Sorcerer to the Crown, Zen Cho (2015, Malaysia). I should have been on this like, well, like really quickly, since it is after all a fantasy set in Regency England and I’m a big fan of Georgette Heyer (and, more recently, Alice Chetwynd Ley). But I am not, to be fair, a fan of Regency fantasy. It’s not a large genre – unless you include timeslip romances – and most examples I’ve read have not been especially good, mostly because they’ve been by US authors who haven’t quite understood Regency England (at least not to the extent it convinces an experienced Heyer reader), and while I have mostly positive memories of Sorcery & Cecelia, that was a) pretty much the first Regency fantasy, b) an epistolary novel, and c) I read it a long time ago and would reread it except it’s now in storage. Anyway. Anyway. Zen Cho is not an English author, but has lived and worked in the UK for a number of years and so is to all intents and purposes an English author. If Sorcerer to the Crown falls over sometimes in terms of its Regency prose, that’s a failure of craft – Cho knows the period inside-out, that much is clear – and Regency diction can be a little convoluted at the best of times. Having said that, not everything in the plot actually adds up. Britain’s magic has been decreasing, and the witches of Bandar Jaik are partly responsible, but the decrease predates their involvement and is never explained. But Sorcerer to the Crown is more concerned about the race of its title character, the emancipated son of slaves, who takes the title of the, er, title under mysterious circumstances, and his colour of course makes him a number of enemies as well. I wanted to like this book, and I did like it – but I have caveats: the plotting needed to be more rigorous, some of it doesn’t quite add up, and the Regency prose slips on occasion. Heyer, this is not; but then its sensibilities are twenty-first-century and that’s definitely a plus over Heyer. I understand a sequel appeared last year. I would definitely read it. Oh, and apparently there are two sequels to Sorcery & Cecelia, which I didn’t know.

The Long Good-bye, Raymond Chandler (1954). I was introduced to Chandler through my father, who had a collection of his books in Penguin paperbacks from the 1960s. Chandler has always been there for me as an early writer of crime fiction, certainly more so than Dorothy L Sayers or Nicholas Blake or Margery Allingham. So my knowledge of early crime fiction is more California noir than English aristocratic sleuths. The Long Good-bye is a well-known title by Chandler, as well as a movie set in the 1970s starring Elliott Gould. I like Chandler’s fiction. I think he’s over-rated – or rather, I think his influence on the genre is greater than he deserved. But I do like his books. One of the things I like is his certitude. Chandler was certain about everything he wrote and how he wrote it. I’m amused by the fact he despised Philo Vance of SS Van Dine’s hugely successful novels, and can only imagine his ire was stoked by Vance, and by extension Van Dine, clearly being gay. Marlowe was, of course, famously a womaniser, and all of Chandler’s novels are predicated on Chandler’s relationship with a woman. Which is not, surprisingly, how The Long Good-bye opens. Marlowe makes friends with a man, and helps the man escape justice when he brutally murders his wife. But then the murderer is murdered in Mexico… But Marlowe never believed he was guilty, and never believed the account of his suicide was legit. Throw in a California millionaire (what would be a billionaire now), a literary writer who found success as a writer of historical best-sellers but despises himself and has hit the bottle big time, and the writer’s manipulative wife… This is classic Chandler, but it’s also a book that doesn’t go where you expect it to. If you have to read a Chandler novel, it’s a good one to choose. On the other hand, I don’t think it’s especially typical of the Marlowe novels. You might as well read a couple of them. You won’t regret it.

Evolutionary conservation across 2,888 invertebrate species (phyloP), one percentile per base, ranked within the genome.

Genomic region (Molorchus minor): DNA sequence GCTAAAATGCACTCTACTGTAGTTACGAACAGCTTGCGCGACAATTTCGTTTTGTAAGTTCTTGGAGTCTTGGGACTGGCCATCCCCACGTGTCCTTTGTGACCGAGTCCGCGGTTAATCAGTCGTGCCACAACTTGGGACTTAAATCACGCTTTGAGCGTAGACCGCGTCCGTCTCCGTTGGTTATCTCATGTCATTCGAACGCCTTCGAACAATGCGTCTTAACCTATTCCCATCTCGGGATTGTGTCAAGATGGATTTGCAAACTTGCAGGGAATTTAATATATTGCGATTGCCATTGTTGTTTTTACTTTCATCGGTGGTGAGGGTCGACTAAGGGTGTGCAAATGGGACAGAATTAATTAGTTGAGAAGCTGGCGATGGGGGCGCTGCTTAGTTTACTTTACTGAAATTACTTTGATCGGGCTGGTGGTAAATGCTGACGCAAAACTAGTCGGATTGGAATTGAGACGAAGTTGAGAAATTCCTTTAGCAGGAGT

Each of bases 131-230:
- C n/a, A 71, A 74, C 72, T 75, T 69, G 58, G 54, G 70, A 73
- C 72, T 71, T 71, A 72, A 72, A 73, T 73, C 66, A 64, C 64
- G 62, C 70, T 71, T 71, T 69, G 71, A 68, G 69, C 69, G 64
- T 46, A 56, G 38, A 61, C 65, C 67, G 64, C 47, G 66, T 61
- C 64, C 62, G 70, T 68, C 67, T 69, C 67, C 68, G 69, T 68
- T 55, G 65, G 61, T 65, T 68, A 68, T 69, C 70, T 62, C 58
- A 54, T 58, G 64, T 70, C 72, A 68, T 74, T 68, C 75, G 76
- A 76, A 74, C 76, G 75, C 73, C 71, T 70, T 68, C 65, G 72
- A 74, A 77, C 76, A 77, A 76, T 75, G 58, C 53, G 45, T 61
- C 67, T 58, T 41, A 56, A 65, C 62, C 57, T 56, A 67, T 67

The Day of Timestop, Philip José Farmer (1960, USA). I had it in my mind Farmer was one of those off-beat sf authors of the 1960s and 1970s who never scored big but produced interesting work nonetheless. We’ve all heard of Riverworld, and despite a reread a few years ago of To Your Scattered Bodies Go not exactly impressing, the concept seems to be “high” enough to keep interest in Farmer’s works alive. Sadly, his reputation doesn’t seem to stand up to scrutiny. I’d previously read The Day of Timestop under the title A Woman a Day, because it was also republished by Beacon Books under that title, and I have the Beacon Books edition. Which I’ve not actually read yet – and, of course, it’s currently in storage. So, anyway, I bought the SF Gateway edition as it was cheap, but I was still robbed because this book is really bad. More than a thousand years in the future, after much of humanity was wiped out, the world has split into three main blocs – the religious Haijac Union, the Israeli Republics (because a US author has to promote Israel, even if he’s not Jewish) and I forget what the third one was. Oh, and Marcher, a neutral state in west Europe. The story takes place in the Haijac Union, specifically in Paris, where a Marcher agent has infiltrated the Haijac Union to the highest level – he’s a lamech-man, ie, beyond reproach, beyond suspicion, incorruptible, so pretty much how Tories see themselves despite all evidence to the contrary, you know, like letting kids starve over Christmas – but then Tories are scum – and while Farmer sets up his  world with economy, it makes zero sense, and the plot which follows on from it makes even less. There’s a woman who’s an alien because she has some sort of organic battery wired to her vagina (really!), but then it turns out she’s not an alien. And there are some Bantu who have been literally whitewashed – “depigmentized” (really!) – and they’re some weird sort of hippy Christians, and the initials “JC” seem to refer to half a dozen messiahs – and the title actually refers to one of them, who is supposed to return from his time-travelling on the “Day of Timestop” to trigger Rapture for everyone in the Haijac Union. Everything in this book is wrong – the ideas are complete nonsense, the sensibilities are all over the place and not in a good way, the prose is functional at best, and if the story doesn’t go where you expect it to that’s because Farmer probably didn’t know himself where he was going. A book to avoid.